Further, population pressure and increasing difficulties in raising output of food converted Peru into an importer for a rising share of its food supply and began to work against use of land for agricultural exports. Although new investment and better agricultural techniques could presumably have helped a great deal, it began to seem likely that the only way to maintain high rates of growth would be to shift the structure of the economy more toward the industrial sector.
Evolution of Foreign Investment During its long period of attachment to an open economic system, Peru welcomed foreign investment and in some periods adopted tax laws specifically designed to encourage it. That is to say, until the 1960s the small fraction of Peruvians in a position to determine the country’s economic policies welcomed foreign investment without paying much attention to growing signs of popular opposition. In 3/13 the 1960s, many things changed.
The major change for foreign investors was that growing criticism of their role in the economy led to nationalization of several of the largest firms and to much more restrictive legislation. Foreign investment played a relatively minor role in the nineteenth century, although it included railroads, British interests in banking and oil, and United States participation in sugar production and exports. Its role grew rapidly in the twentieth century, concentrated especially in export fields.
In 1901, just as Peruvian copper began to gain importance, United States firms entered and began buying up all but the smallest of the country’s copper mines. The International Petroleum Company (IPC), a Canadian subsidiary of Standard Oil of New Jersey, established domination of oil production by 1914 through purchase of the restricted rights needed to work the main oil fields. The trend to foreign entry in manufacturing as well as finance and mining was stimulated by promotional legislation under the eleven-year government of Augusto B.
Leguia (1908-1912, 1919-1930), an initially elected president turned dictator who regarded foreign investment as the key to modernization of Peru. That muchpublicized partnership between a repressive government and foreign investors was to play an important role for the future of Peru, by feeding convictions that foreign investment was inescapably linked to control of the country by the few at the expense of the public. By the end of the 1920s, foreign firms accounted for over 60 percent of Peru’s exports.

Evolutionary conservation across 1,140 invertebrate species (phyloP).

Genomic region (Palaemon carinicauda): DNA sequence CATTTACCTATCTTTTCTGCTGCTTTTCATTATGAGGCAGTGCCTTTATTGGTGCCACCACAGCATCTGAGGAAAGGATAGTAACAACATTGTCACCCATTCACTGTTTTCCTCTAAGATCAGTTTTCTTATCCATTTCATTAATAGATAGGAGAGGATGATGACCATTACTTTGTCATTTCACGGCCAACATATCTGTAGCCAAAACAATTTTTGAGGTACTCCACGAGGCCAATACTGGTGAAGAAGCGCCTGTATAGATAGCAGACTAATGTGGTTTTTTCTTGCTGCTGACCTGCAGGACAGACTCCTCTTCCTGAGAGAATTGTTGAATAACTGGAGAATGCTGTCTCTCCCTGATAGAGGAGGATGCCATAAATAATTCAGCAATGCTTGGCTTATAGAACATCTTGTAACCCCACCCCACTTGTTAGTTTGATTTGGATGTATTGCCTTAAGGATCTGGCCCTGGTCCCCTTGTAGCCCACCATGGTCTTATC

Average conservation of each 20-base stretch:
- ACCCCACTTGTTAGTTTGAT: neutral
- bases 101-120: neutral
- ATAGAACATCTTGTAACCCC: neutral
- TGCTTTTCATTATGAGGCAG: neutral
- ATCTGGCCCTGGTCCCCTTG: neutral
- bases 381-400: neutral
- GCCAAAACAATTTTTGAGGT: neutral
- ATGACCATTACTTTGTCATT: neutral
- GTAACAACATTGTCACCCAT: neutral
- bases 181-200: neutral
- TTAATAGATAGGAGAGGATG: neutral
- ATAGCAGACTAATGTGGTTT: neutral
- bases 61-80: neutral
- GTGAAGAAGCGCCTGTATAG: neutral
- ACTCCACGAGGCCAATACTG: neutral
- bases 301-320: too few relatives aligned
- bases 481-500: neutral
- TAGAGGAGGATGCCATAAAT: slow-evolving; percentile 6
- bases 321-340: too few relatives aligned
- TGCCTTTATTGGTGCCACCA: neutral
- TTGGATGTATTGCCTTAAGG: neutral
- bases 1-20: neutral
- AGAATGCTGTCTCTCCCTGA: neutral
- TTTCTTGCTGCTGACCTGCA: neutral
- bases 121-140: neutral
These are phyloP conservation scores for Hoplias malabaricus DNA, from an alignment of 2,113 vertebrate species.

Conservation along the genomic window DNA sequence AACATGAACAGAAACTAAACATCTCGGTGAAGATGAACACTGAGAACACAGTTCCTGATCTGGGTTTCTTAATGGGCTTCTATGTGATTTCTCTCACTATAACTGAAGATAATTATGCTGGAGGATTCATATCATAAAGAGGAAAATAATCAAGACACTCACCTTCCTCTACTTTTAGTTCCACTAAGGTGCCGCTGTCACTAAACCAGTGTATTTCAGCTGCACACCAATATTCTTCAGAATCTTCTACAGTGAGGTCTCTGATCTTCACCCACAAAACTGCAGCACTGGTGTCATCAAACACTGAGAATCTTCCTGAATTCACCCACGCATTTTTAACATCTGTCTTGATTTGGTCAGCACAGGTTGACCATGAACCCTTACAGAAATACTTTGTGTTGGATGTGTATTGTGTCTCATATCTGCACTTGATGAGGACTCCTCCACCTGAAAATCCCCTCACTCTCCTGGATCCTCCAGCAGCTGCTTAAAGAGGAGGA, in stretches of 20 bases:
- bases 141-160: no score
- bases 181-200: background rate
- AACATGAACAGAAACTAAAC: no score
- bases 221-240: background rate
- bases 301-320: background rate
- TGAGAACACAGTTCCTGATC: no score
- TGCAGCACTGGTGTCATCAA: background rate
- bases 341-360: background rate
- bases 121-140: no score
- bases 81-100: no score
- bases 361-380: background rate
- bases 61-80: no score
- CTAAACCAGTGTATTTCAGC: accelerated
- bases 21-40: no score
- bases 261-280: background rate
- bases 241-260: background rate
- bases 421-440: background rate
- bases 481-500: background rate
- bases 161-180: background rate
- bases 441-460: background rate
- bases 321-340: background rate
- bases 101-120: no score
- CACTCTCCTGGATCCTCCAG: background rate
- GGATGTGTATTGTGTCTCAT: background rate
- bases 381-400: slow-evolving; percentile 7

The Great Depression of the 1930s changed that by bringing new foreign investment to a halt and by driving down the prices of the products of foreign firms (chiefly copper) much further than those exported by Peruvian firms. That double effect brought the share of exports by foreign firms down to about 30 percent by the end of the 1940s. Foreign investment remained low in the first postwar years, both because investors in the industrialized countries were preoccupied at home and because it was not encouraged by the populist government in Peru from 1945 to 1948.
After a military coup installed a conservative dictator in 1948, the government offered a renewed welcome to foreign investors, made particularly effective by the Mining Code of 1950. This law offered very favorable tax provisions and quickly led to an upsurge of new investment. History repeated itself: as in the 1920s, a repressive government turned to foreign investors for economic growth and for its own support, adding fuel to widespread public distrust of foreign firms. Public opposition to foreign ownership focused particularly on the largest firms owning and exporting natural resources, above all in copper and petroleum.
The IPC became the center of increasing conflict over the terms of its operating rights and its financial support of conservative governments. When Fernando Belaunde Terry (1963-1968, 1980-1985) took office as president in 1963, he promised to reopen negotiations over the contract with IPC, but he then delayed the question for years and finally backed away from this promise in 1968. His failure to act provoked the military coup led by General Juan Velasco Alvarado (1968-1975), this time from the left wing. The Velasco government promptly nationalized IPC and started a determined campaign to restrict foreign nvestment. Although the government subsequently moderated its hostility to foreign firms, continuing disputes and then the deterioration of the economy led some companies to withdraw and held foreign investment down to very low levels through the 1980s. The redirection of economic strategy under the Fujimori government in 1990-91 included a return to welcoming conditions for foreign investment, providing a much more favorable legal context, and 4/13 disavowing completely the control-oriented policies of the governments of Juan Velasco Alvarado and Alan Garcia (2005 – actual).